Most of the 10% of students that fall into the “intellectually gifted” category are not given the educational challenges required to meet their full potential. A majority of teachers are unable to provide academically advanced students with a progressive education within the normal classroom. A national study conducted by the Fordham Institute found that 58% of teachers have received no professional development focused on teaching gifted students. Also in this survey, it was recorded that 73% of teachers agreed that quote, “Too often, the brightest students are bored and under-challenged in school – we’re not giving them a sufficient chance to thrive.” In order to reach their full potential, gifted kids need opportunities and teachers capable of nurturing them to be their best.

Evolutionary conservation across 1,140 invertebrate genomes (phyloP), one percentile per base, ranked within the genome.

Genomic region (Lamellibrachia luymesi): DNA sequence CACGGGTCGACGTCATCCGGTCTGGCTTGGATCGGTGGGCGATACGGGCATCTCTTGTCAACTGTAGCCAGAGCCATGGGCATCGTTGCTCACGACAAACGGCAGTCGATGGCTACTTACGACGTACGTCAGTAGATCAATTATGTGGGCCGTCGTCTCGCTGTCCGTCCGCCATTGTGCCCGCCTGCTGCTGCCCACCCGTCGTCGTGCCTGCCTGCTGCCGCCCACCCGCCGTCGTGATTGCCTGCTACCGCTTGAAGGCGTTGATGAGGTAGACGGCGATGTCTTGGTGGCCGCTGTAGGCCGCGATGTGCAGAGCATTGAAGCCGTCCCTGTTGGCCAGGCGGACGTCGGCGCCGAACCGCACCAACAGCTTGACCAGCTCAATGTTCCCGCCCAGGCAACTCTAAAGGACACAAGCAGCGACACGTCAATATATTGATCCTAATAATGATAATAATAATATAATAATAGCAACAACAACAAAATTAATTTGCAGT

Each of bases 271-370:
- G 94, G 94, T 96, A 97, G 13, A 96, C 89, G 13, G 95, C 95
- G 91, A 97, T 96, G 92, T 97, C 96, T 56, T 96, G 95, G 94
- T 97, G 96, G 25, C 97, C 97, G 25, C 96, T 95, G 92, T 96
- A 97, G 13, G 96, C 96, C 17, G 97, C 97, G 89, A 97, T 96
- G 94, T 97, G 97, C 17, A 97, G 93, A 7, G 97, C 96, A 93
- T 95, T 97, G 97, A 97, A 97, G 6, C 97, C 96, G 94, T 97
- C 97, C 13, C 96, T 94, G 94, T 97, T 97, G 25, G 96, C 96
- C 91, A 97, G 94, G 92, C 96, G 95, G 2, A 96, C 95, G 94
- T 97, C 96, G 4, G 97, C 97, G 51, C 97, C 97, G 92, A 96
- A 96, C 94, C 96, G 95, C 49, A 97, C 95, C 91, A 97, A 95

Recently, there has been a rise in schools “mixing” advanced students with lower-achieving ones, supposedly to “motivate” or provide an example for the struggling students, or to promote “equality” in schools. Both of these reasons are completely invalid. It has been shown that when advanced and struggling students are placed together, both sides of the spectrum are negatively affected. The gifted learners in the class become frustrated with the learning pace, and feel that their gifts are going unnoticed, leading to distain for the subject they’re good at and self-doubt about their talents. When gifted students are forced to read with slower learners, it's like playing them a cassette tape at half speed, and then asking questions about what they heard. Requiring gifted learners to show every step of work on problems they’ve known how to do for years pushes them closer and closer to disliking the subject completely. On the other hand, the slower learners quickly become tired of the faster learners always answering questions before them, making an environment where slower learners don’t ask for help or participate for fear of seeming dumb. Slower learners leave the classroom feeling hopeless. A more sensible classroom set-up would have these two groups on opposite sides of the room, if not in different rooms all together.